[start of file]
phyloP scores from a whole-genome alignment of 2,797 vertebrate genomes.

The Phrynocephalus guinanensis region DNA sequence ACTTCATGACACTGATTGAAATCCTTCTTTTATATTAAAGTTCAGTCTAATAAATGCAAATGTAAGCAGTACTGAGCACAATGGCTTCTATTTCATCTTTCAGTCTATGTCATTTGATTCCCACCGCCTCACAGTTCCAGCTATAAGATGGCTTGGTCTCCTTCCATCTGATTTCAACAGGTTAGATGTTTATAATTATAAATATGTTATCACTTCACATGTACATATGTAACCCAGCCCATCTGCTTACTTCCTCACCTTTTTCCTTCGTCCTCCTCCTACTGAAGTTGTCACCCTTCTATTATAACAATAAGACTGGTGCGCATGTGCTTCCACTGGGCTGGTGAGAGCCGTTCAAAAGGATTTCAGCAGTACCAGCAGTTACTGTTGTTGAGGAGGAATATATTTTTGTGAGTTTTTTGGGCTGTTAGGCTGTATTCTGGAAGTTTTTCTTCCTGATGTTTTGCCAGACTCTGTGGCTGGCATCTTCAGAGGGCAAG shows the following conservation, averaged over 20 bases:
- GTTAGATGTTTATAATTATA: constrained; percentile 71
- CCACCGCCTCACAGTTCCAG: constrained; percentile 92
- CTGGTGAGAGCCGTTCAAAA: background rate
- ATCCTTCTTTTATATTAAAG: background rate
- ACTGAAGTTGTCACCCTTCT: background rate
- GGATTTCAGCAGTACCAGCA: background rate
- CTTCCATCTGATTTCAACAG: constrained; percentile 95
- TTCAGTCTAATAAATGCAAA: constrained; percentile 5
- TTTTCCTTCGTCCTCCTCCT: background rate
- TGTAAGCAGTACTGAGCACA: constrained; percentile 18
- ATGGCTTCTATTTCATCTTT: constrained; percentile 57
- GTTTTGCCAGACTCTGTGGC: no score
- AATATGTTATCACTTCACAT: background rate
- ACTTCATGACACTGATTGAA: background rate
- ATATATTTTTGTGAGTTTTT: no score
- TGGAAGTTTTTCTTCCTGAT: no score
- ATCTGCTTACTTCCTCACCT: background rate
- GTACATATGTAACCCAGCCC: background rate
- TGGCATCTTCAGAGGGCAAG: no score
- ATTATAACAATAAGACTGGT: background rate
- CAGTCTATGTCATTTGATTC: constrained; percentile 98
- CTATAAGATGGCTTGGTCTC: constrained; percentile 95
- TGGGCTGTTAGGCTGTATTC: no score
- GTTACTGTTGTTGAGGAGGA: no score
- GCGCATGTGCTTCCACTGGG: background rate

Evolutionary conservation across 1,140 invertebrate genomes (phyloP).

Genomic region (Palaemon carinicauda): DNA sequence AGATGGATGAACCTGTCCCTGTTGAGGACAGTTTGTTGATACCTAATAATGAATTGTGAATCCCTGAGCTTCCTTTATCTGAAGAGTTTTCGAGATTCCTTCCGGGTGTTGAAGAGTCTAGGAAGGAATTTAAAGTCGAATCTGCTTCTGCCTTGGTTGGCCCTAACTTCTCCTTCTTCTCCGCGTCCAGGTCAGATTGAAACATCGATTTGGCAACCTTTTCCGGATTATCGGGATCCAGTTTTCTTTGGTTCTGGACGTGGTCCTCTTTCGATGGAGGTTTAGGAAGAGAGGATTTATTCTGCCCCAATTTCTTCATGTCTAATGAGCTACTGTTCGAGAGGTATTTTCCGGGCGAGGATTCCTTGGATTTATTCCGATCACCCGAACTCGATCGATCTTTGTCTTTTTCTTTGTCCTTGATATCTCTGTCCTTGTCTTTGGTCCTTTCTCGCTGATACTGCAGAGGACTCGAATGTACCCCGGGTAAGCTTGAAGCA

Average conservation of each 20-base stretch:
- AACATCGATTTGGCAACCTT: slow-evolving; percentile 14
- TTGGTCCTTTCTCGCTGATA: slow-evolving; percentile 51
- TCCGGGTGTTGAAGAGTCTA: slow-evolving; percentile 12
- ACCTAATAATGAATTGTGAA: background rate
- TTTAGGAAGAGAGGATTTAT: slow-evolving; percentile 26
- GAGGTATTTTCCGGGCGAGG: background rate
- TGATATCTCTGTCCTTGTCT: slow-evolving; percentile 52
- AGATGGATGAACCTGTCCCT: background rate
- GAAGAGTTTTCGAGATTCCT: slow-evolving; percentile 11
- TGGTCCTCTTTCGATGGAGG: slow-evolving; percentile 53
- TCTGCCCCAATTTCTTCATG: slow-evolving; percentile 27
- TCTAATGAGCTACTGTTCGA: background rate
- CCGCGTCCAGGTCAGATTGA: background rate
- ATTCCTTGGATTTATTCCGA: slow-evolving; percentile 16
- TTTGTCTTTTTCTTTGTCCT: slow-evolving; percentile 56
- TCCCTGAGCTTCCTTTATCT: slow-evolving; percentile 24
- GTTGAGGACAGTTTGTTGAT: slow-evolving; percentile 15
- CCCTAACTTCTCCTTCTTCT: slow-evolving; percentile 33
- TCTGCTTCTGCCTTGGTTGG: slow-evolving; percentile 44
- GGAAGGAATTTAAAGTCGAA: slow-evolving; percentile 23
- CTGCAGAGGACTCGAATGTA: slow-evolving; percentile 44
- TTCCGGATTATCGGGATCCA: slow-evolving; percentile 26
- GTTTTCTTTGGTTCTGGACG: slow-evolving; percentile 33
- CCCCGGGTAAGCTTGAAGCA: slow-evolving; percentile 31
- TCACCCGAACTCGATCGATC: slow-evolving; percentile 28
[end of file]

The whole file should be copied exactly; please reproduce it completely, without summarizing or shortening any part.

phyloP scores from a whole-genome alignment of 2,797 vertebrate genomes.

The Phrynocephalus guinanensis region DNA sequence ACTTCATGACACTGATTGAAATCCTTCTTTTATATTAAAGTTCAGTCTAATAAATGCAAATGTAAGCAGTACTGAGCACAATGGCTTCTATTTCATCTTTCAGTCTATGTCATTTGATTCCCACCGCCTCACAGTTCCAGCTATAAGATGGCTTGGTCTCCTTCCATCTGATTTCAACAGGTTAGATGTTTATAATTATAAATATGTTATCACTTCACATGTACATATGTAACCCAGCCCATCTGCTTACTTCCTCACCTTTTTCCTTCGTCCTCCTCCTACTGAAGTTGTCACCCTTCTATTATAACAATAAGACTGGTGCGCATGTGCTTCCACTGGGCTGGTGAGAGCCGTTCAAAAGGATTTCAGCAGTACCAGCAGTTACTGTTGTTGAGGAGGAATATATTTTTGTGAGTTTTTTGGGCTGTTAGGCTGTATTCTGGAAGTTTTTCTTCCTGATGTTTTGCCAGACTCTGTGGCTGGCATCTTCAGAGGGCAAG shows the following conservation, averaged over 20 bases:
- GTTAGATGTTTATAATTATA: constrained; percentile 71
- CCACCGCCTCACAGTTCCAG: constrained; percentile 92
- CTGGTGAGAGCCGTTCAAAA: background rate
- ATCCTTCTTTTATATTAAAG: background rate
- ACTGAAGTTGTCACCCTTCT: background rate
- GGATTTCAGCAGTACCAGCA: background rate
- CTTCCATCTGATTTCAACAG: constrained; percentile 95
- TTCAGTCTAATAAATGCAAA: constrained; percentile 5
- TTTTCCTTCGTCCTCCTCCT: background rate
- TGTAAGCAGTACTGAGCACA: constrained; percentile 18
- ATGGCTTCTATTTCATCTTT: constrained; percentile 57
- GTTTTGCCAGACTCTGTGGC: no score
- AATATGTTATCACTTCACAT: background rate
- ACTTCATGACACTGATTGAA: background rate
- ATATATTTTTGTGAGTTTTT: no score
- TGGAAGTTTTTCTTCCTGAT: no score
- ATCTGCTTACTTCCTCACCT: background rate
- GTACATATGTAACCCAGCCC: background rate
- TGGCATCTTCAGAGGGCAAG: no score
- ATTATAACAATAAGACTGGT: background rate
- CAGTCTATGTCATTTGATTC: constrained; percentile 98
- CTATAAGATGGCTTGGTCTC: constrained; percentile 95
- TGGGCTGTTAGGCTGTATTC: no score
- GTTACTGTTGTTGAGGAGGA: no score
- GCGCATGTGCTTCCACTGGG: background rate

Evolutionary conservation across 1,140 invertebrate genomes (phyloP).

Genomic region (Palaemon carinicauda): DNA sequence AGATGGATGAACCTGTCCCTGTTGAGGACAGTTTGTTGATACCTAATAATGAATTGTGAATCCCTGAGCTTCCTTTATCTGAAGAGTTTTCGAGATTCCTTCCGGGTGTTGAAGAGTCTAGGAAGGAATTTAAAGTCGAATCTGCTTCTGCCTTGGTTGGCCCTAACTTCTCCTTCTTCTCCGCGTCCAGGTCAGATTGAAACATCGATTTGGCAACCTTTTCCGGATTATCGGGATCCAGTTTTCTTTGGTTCTGGACGTGGTCCTCTTTCGATGGAGGTTTAGGAAGAGAGGATTTATTCTGCCCCAATTTCTTCATGTCTAATGAGCTACTGTTCGAGAGGTATTTTCCGGGCGAGGATTCCTTGGATTTATTCCGATCACCCGAACTCGATCGATCTTTGTCTTTTTCTTTGTCCTTGATATCTCTGTCCTTGTCTTTGGTCCTTTCTCGCTGATACTGCAGAGGACTCGAATGTACCCCGGGTAAGCTTGAAGCA

Average conservation of each 20-base stretch:
- AACATCGATTTGGCAACCTT: slow-evolving; percentile 14
- TTGGTCCTTTCTCGCTGATA: slow-evolving; percentile 51
- TCCGGGTGTTGAAGAGTCTA: slow-evolving; percentile 12
- ACCTAATAATGAATTGTGAA: background rate
- TTTAGGAAGAGAGGATTTAT: slow-evolving; percentile 26
- GAGGTATTTTCCGGGCGAGG: background rate
- TGATATCTCTGTCCTTGTCT: slow-evolving; percentile 52
- AGATGGATGAACCTGTCCCT: background rate
- GAAGAGTTTTCGAGATTCCT: slow-evolving; percentile 11
- TGGTCCTCTTTCGATGGAGG: slow-evolving; percentile 53
- TCTGCCCCAATTTCTTCATG: slow-evolving; percentile 27
- TCTAATGAGCTACTGTTCGA: background rate
- CCGCGTCCAGGTCAGATTGA: background rate
- ATTCCTTGGATTTATTCCGA: slow-evolving; percentile 16
- TTTGTCTTTTTCTTTGTCCT: slow-evolving; percentile 56
- TCCCTGAGCTTCCTTTATCT: slow-evolving; percentile 24
- GTTGAGGACAGTTTGTTGAT: slow-evolving; percentile 15
- CCCTAACTTCTCCTTCTTCT: slow-evolving; percentile 33
- TCTGCTTCTGCCTTGGTTGG: slow-evolving; percentile 44
- GGAAGGAATTTAAAGTCGAA: slow-evolving; percentile 23
- CTGCAGAGGACTCGAATGTA: slow-evolving; percentile 44
- TTCCGGATTATCGGGATCCA: slow-evolving; percentile 26
- GTTTTCTTTGGTTCTGGACG: slow-evolving; percentile 33
- CCCCGGGTAAGCTTGAAGCA: slow-evolving; percentile 31
- TCACCCGAACTCGATCGATC: slow-evolving; percentile 28